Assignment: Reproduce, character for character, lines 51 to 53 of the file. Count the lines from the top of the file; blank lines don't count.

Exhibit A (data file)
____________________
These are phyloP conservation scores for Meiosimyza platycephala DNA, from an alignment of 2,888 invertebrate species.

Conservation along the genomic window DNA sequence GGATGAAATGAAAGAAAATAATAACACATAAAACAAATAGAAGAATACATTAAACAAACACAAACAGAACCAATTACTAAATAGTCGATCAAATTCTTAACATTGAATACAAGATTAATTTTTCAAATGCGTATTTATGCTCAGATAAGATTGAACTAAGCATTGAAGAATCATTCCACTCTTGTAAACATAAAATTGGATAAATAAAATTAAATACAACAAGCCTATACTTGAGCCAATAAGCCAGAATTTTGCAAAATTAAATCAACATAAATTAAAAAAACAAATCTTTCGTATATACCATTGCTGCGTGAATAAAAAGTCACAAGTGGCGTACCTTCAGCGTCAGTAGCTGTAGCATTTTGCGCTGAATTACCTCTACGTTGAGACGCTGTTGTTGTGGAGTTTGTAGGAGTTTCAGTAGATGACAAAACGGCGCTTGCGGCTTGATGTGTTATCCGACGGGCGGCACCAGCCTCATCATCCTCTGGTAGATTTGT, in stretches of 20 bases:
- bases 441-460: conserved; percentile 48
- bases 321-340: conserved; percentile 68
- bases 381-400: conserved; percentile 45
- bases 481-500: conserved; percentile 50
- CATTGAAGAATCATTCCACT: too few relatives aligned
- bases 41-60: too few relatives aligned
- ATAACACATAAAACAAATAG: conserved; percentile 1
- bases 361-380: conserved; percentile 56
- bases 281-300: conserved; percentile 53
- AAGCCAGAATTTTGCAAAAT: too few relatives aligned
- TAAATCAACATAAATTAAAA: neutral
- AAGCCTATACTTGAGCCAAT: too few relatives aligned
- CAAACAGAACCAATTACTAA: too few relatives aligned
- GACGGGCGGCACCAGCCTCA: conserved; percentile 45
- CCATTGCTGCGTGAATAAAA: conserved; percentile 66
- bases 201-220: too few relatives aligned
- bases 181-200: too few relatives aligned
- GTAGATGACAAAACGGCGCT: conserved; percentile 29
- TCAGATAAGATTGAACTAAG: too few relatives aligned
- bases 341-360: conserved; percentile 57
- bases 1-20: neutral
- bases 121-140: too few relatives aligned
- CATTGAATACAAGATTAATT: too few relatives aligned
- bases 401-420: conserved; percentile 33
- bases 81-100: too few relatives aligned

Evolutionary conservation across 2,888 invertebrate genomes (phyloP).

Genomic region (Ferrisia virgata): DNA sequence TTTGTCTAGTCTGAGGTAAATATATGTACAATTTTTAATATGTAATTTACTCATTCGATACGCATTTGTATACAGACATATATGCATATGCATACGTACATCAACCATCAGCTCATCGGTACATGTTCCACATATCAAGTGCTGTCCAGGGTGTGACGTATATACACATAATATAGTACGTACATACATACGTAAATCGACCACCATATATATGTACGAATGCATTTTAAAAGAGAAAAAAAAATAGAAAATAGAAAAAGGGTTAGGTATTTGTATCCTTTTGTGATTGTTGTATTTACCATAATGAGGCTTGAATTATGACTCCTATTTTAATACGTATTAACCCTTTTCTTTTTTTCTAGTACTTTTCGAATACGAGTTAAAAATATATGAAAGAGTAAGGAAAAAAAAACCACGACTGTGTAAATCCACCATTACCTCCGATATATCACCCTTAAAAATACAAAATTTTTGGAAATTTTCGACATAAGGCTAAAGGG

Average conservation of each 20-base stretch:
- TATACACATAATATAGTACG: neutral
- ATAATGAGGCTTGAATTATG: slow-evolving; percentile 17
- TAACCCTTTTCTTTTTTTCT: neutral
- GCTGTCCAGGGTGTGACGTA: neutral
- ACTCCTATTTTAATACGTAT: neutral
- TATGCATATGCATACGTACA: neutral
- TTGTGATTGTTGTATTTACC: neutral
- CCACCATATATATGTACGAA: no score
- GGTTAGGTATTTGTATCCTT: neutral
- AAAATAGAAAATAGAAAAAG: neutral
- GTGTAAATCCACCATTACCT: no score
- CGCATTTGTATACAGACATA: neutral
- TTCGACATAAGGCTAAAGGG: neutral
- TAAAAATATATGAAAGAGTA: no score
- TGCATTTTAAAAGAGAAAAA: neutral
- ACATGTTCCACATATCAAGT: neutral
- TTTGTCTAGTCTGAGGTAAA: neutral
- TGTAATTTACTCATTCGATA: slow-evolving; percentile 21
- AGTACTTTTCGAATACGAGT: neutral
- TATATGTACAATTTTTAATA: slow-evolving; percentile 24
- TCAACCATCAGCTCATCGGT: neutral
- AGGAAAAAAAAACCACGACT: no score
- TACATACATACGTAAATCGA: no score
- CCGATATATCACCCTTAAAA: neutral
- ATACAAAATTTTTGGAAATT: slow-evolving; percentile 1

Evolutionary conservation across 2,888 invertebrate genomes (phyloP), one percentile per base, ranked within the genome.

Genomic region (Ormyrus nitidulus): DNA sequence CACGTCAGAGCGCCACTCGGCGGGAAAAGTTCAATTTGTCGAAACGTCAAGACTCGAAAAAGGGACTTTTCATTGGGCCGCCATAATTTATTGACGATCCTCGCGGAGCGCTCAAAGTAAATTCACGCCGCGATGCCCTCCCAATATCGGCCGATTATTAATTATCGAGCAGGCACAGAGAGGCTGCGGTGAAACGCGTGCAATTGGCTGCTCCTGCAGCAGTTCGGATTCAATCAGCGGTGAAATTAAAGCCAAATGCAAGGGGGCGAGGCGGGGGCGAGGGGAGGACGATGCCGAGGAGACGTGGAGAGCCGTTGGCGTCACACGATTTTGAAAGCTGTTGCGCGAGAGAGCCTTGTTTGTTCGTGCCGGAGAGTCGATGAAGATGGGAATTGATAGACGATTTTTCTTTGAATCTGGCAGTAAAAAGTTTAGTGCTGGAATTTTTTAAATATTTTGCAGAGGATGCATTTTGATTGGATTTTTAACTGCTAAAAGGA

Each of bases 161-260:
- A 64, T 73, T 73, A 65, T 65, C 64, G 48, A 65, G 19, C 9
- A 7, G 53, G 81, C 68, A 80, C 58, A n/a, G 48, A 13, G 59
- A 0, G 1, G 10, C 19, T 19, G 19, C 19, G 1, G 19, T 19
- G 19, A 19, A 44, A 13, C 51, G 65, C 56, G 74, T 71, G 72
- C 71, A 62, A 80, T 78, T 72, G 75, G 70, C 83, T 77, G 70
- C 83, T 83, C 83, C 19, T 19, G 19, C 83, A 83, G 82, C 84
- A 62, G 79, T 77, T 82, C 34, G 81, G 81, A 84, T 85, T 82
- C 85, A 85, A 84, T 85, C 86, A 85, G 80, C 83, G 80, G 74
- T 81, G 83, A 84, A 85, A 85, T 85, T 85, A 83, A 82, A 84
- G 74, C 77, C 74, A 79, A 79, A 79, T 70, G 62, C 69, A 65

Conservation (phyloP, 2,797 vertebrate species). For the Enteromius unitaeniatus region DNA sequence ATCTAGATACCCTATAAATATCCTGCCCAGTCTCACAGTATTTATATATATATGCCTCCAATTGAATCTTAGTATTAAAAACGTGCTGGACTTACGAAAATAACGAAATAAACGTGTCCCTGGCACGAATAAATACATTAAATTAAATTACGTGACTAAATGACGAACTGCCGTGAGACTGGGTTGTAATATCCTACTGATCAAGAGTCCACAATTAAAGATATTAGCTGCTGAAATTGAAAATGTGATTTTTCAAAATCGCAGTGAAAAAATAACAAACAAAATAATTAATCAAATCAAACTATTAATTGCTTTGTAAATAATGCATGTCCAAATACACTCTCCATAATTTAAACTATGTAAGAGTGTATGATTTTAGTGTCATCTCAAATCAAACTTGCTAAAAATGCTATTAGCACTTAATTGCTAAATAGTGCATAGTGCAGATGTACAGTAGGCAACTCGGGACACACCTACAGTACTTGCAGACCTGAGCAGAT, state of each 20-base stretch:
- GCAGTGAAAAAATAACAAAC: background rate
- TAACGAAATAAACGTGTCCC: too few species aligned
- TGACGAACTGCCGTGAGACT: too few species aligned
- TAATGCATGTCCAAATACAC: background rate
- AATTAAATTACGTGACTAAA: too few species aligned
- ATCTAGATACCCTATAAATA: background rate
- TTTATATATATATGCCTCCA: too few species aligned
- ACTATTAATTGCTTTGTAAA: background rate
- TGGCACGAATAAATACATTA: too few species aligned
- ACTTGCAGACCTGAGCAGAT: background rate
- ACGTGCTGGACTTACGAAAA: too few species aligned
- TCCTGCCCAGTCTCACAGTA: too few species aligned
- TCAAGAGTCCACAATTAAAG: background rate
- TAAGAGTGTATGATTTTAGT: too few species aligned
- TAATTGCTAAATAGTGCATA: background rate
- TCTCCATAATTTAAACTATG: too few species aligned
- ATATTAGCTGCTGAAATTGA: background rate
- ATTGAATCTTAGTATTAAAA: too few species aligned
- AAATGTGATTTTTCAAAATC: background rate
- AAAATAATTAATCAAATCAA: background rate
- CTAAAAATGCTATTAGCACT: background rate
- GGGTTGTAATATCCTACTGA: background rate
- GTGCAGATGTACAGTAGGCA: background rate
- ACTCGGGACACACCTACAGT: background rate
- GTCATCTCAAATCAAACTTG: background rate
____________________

- TCAACCATCAGCTCATCGGT: neutral
- AGGAAAAAAAAACCACGACT: no score
- TACATACATACGTAAATCGA: no score